I recently came across this question:
I have a functional React component that computes a value when the component is mounted. After mounting, this value is never updated. Which is the better approach?
const value = useMemo(() => computeValue(), )
const [value] = useState(() => computeValue())
And the answer is that they both work, but neither is ideal. Let’s see why.
At a first glance,
useMemo might seem perfect for this. It only recomputes the value if the list of dependencies (second argument) changes. With an empty array as the dependency list, the value will only be computed on the first render. And it works. But here is the problem:
You may rely on
useMemoas a performance optimization, not as a semantic guarantee. In the future, React may choose to "forget" some previously memoized values and recalculate them on next render, e.g. to free memory for offscreen components. Write your code so that it still works without
useMemo- and then add it to optimize performance.
So we can’t rely on
useMemo for making sure a value is only computed once. Even if it works fine now, we shouldn't assume the behavior will be the same moving forward.
So what can we rely on?
This one is closer to the correct answer, and it actually kinda works. But it is semantically incorrect.
When we pass the
computeValue function as an argument to
useState, it is used for lazy initialization. The result is that the value will be computed, but only on the first render. Seems like what we're looking for.
The problem is that this will block the first render until our
computeValue function is done. The value will then never be updated again. So is this really a good use for component state? Let's think, what is the purpose of state in a React component?
We need state when we want the component to be able to update itself. Is that the case here? There is only ever one possible value during the component’s lifetime, so no. We are using state for something other than its purpose.
So if not in the state, where do we store our computed value?
Essentially, useRef is like a “box” that can hold a mutable value in its .current property.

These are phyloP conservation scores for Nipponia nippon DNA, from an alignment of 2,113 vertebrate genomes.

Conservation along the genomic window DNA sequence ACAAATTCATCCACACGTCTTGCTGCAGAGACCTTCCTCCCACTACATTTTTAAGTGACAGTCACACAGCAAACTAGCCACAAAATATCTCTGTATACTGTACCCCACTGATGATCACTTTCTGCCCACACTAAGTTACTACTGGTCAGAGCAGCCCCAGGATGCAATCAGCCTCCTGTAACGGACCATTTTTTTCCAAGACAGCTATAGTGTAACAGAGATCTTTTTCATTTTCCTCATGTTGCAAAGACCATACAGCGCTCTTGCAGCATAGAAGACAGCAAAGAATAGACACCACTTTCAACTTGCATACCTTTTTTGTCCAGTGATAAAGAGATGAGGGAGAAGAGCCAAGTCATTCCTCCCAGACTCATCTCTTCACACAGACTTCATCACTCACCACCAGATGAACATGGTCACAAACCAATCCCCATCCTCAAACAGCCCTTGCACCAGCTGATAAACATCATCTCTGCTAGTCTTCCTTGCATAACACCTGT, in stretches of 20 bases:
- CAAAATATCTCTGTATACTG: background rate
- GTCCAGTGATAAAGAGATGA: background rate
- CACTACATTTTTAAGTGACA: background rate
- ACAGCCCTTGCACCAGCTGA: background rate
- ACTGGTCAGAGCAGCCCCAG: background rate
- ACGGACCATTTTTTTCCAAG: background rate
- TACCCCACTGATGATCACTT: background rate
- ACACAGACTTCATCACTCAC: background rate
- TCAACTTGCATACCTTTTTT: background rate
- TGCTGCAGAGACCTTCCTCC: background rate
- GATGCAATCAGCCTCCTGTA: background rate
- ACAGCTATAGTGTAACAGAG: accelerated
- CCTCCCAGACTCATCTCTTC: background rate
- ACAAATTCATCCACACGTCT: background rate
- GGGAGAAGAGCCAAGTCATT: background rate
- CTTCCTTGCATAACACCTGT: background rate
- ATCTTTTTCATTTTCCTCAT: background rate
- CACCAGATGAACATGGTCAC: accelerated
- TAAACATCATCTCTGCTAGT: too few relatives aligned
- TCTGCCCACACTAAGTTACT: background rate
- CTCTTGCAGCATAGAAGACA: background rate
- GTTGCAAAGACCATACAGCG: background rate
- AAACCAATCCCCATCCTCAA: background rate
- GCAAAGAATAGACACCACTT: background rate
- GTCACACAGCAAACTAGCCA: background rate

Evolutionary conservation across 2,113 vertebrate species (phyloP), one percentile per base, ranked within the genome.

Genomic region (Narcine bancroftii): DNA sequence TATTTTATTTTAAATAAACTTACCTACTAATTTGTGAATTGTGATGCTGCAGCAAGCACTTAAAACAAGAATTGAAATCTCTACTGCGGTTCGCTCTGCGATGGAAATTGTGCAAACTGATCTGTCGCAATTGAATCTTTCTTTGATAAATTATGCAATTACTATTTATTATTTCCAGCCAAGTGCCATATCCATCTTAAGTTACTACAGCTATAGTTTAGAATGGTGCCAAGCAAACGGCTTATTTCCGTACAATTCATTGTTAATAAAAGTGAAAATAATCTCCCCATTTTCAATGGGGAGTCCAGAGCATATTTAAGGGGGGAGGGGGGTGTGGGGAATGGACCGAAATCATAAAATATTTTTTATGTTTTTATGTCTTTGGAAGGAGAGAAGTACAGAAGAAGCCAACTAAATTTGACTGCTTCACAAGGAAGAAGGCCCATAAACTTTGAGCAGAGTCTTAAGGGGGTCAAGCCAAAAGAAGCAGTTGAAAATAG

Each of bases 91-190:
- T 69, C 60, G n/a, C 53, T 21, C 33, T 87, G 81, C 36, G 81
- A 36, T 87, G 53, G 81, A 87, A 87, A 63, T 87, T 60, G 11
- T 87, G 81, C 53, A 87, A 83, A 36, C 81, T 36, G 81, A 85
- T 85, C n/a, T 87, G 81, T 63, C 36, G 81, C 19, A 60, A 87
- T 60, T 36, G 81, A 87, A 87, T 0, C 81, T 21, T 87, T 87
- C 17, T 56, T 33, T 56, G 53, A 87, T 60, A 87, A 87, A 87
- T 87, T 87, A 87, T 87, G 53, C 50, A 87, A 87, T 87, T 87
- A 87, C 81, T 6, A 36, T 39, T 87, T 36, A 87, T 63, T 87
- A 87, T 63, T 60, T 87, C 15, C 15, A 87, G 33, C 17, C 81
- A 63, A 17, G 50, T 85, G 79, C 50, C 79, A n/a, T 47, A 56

useRef()is useful for more than the
refattribute. It's handy for keeping any mutable value around similar to how you'd use instance fields in classes.
Mutating the .current property doesn’t cause a re-render.
How is this useful here?
We initialize our ref with
null. Then, we immediately update
value.current to the computed value, but only if it hasn't been defined already.
The resulting behavior is identical to the previous example with
useState. The render is blocked while the value is being computed. After that, the value is immediately available to be used on the first render.
The difference is just in the implementation: we’re not adding unnecessary state to the component. We are instead using a ref for its original purpose: keeping a value that persists between renders.
But what if we don’t want to block rendering while the value is being computed?
useState and useEffect
This solution will be more familiar to anyone who has tried React Hooks, as it is the standard way to do anything on component mount:
useEffect will run after the first render, whenever the dependency list changes. In this case, we set the dependency list to
, an empty array. This will make the effect run only after the first render, and never again. It does not block any renders.
Our first render will run with
value = null, while the value is being computed. As soon as the computation is done,
setValue will be called, and a re-render is triggered with the new value in place. The effect won't run again unless the component is re-mounted.
And this time it makes sense to have state, because there are two states the component can be in: before and after computing the value. This also comes with a bonus: we can show a “Loading…” message while the value is cooking.
Conclusion: State vs Ref vs Memo
The main lesson here is the difference between these:
- for storing values that persist across renders;
- updates trigger a re-render;
- updates via setter function.
- also for storing values that persist across renders;
- updates don’t trigger a re-render;
- mutable directly via the
- for performance optimizations only
Originally published at DEV.to.